The seven day (eight-day outside of Israel) festival of Passover is celebrated in the early spring, from the 15th through the 22nd of the Hebrew month of Nissan. While it commemorates the emancipation of the Israelites from slavery in ancient Egypt, at the same time it serves as metaphor for the freedom of every individual from his own personal Mitzrayim (constraints) in order to transcend the self. By following the special traditions of Passover, we have the ability to not only relive and experience the miraculous Exodus from bondage that our ancestors experienced, but for at least one night, to taste a true sense of freedom in the midst of our own spiritual journeys.
After many years of slavery to the Egyptian pharaohs, during which time the Israelites were forced into daily backbreaking labor, while suffering horrendous cruelty at the hands of their Egyptians, G d finally decided to put an end to his people’s distress and thus sent the prophet Moses to Pharaoh with a message: “Let my people go, so that they may worship me.” But despite numerous warnings, Pharaoh refused to acknowledge G-d or listen to His command to free the Israelites. With each act of defiance, G d released upon Egypt a series of plagues, destroying everything from their water supply to their livestock to their crops.
At midnight of the 15th of Nissan in the year 2448 (1313 BCE), G-d sent the last of the ten plagues on the Egyptians, killing all of their firstborn. At the same time, G-d “passed over” the homes of the Israelites, sparing them, and hence, lending the name of the holiday. Finally, Pharaoh’s resistance was broken, and the Jewish people were sent out of Egypt. Six hundred thousand adult males, plus many more women and children, left Egypt on that day, and began the trek to Mount Sinai and their birth as G d’s chosen people.
MATZAH AND CHAMETZ
According to Jewish tradition, when the Jewish people left Egypt, they left in such a hurry, that the bread they baked as provisions for the journey did not have time to rise. To commemorate this fact, we eat matzah—flat unleavened bread, over the course of the entire holiday. (It is a mitzvah to partake of matzah on the two Seder nights, while during the rest of the holiday it is optional.) At the same time, we don’t eat, or even retain in our possession, any chametz from midday of the day before Passover until the conclusion of the holiday. Chametz means leavened grain—any food or drink that contains even a trace of wheat, barley, rye, oats, spelt or their derivatives, and which wasn’t guarded from leavening or fermentation.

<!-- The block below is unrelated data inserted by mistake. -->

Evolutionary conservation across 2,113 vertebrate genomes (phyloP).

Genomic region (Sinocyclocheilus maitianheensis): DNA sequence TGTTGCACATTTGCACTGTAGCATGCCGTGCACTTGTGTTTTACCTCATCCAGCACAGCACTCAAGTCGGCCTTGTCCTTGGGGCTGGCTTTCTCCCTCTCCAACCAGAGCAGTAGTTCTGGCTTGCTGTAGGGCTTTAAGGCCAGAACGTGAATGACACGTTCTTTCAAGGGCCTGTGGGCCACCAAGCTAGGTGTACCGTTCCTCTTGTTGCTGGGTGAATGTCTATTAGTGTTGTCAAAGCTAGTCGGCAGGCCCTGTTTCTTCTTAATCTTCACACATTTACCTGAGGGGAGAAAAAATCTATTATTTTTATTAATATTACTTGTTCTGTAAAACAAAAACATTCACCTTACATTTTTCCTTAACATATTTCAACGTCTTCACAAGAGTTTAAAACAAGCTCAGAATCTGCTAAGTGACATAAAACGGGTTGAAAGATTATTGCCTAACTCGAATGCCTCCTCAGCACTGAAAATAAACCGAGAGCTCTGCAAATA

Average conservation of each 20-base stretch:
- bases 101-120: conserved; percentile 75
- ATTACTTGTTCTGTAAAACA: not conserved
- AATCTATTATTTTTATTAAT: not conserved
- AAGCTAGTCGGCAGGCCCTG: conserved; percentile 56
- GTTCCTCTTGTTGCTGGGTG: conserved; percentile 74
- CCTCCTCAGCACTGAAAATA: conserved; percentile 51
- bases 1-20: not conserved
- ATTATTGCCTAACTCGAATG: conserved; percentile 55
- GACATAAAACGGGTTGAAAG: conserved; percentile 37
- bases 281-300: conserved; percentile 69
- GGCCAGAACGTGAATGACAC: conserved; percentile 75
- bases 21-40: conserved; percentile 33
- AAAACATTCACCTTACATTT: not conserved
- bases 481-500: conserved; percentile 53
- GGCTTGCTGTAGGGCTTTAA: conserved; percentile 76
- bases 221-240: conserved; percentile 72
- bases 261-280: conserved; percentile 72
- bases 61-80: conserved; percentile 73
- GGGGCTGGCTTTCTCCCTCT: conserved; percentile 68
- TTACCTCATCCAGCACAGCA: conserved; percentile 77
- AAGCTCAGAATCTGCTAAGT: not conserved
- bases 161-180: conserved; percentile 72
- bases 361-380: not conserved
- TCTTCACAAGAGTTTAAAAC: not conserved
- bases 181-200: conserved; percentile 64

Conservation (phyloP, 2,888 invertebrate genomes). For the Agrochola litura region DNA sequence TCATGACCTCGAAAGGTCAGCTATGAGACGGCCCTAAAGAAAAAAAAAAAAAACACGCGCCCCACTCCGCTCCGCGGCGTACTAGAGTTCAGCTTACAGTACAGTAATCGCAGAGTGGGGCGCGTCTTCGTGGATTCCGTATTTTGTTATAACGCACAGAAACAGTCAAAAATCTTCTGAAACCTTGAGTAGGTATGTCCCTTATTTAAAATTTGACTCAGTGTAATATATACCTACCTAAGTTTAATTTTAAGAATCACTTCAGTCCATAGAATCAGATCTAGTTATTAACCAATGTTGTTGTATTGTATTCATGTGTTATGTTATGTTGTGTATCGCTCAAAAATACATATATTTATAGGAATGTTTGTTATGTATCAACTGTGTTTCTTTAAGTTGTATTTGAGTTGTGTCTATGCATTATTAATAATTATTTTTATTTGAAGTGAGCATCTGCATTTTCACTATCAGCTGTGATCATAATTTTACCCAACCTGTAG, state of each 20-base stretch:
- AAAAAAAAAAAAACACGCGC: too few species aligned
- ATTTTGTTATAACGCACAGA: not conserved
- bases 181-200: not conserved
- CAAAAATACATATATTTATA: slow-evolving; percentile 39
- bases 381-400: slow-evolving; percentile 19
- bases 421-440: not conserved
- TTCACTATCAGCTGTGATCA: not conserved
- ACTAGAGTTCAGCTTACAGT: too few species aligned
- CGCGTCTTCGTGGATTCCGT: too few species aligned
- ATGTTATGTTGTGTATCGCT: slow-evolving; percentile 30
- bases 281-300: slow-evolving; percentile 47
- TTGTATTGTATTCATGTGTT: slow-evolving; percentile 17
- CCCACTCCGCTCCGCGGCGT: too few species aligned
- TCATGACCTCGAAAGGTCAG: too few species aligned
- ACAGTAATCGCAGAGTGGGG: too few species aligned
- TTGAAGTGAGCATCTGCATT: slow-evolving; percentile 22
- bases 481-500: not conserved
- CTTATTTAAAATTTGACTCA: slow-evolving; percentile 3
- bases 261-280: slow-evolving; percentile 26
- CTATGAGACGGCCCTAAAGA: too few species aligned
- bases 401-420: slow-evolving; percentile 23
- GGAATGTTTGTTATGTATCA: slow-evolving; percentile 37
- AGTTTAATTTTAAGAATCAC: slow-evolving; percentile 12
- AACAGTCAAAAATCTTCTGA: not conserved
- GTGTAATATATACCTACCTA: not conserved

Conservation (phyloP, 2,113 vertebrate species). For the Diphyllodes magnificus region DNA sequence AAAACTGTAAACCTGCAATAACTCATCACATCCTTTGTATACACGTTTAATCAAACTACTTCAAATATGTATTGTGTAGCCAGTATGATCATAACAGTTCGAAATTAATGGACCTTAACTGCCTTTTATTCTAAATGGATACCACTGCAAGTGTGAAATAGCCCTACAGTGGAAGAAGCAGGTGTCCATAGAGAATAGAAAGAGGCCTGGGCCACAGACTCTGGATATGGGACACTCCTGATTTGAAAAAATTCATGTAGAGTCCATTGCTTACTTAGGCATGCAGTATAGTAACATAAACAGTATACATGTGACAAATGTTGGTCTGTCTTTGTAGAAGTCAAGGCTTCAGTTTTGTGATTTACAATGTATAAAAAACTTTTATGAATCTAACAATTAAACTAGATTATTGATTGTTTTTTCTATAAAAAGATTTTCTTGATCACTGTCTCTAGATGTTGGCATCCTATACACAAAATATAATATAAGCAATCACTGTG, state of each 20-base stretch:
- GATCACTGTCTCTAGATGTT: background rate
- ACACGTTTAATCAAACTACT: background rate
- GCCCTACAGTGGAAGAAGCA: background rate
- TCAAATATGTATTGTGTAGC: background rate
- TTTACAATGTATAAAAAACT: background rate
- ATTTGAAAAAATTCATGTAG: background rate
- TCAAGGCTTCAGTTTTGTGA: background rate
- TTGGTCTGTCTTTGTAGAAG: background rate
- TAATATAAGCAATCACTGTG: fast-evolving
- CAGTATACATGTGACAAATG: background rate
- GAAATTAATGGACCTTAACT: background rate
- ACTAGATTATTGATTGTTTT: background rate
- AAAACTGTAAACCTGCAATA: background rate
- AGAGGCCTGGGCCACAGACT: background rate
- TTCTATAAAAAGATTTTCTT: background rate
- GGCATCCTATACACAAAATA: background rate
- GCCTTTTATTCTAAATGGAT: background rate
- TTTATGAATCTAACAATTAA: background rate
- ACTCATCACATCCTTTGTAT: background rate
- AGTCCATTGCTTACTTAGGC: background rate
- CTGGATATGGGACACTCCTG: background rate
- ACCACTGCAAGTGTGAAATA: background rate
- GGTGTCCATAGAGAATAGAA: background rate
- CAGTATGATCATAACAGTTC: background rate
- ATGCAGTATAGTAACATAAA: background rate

Ridding our homes of chametz is an intensive process which culminates with a ceremonial search for chametz on the night before Passover, and then a burning of the chametz ceremony on the morning before the holiday. Chametz that cannot be disposed of can be sold to a non-Jew for the duration of the holiday.
The highlight of Passover is the Seder, a time-honored tradition observed on each of the first two nights of the holiday. The Seder is a once a year, family-oriented ceremony where the events of the day are re-told. The main focal points of the Seder are the:
• Matzah: The “bread of affliction,” and primary symbol of the Exodus.
• Bitter herbs: These represent the bitter slavery endured by the Israelites.
• Four cups of wine (or grape juice): Each cup represents one of four expressions of redemption in describing the journey from Egypt to Israel and our birth as a nation: “I will take you out…” “I will save you…” “I will redeem you…” “I will take you as a nation…”
• The Haggadah: This is the guidebook for the evening which describes in detail the story of the Exodus from Egypt. Reciting the Haggadah is the fulfillment of the Biblical obligation to recount to our children the story of the Exodus on the night of Passover.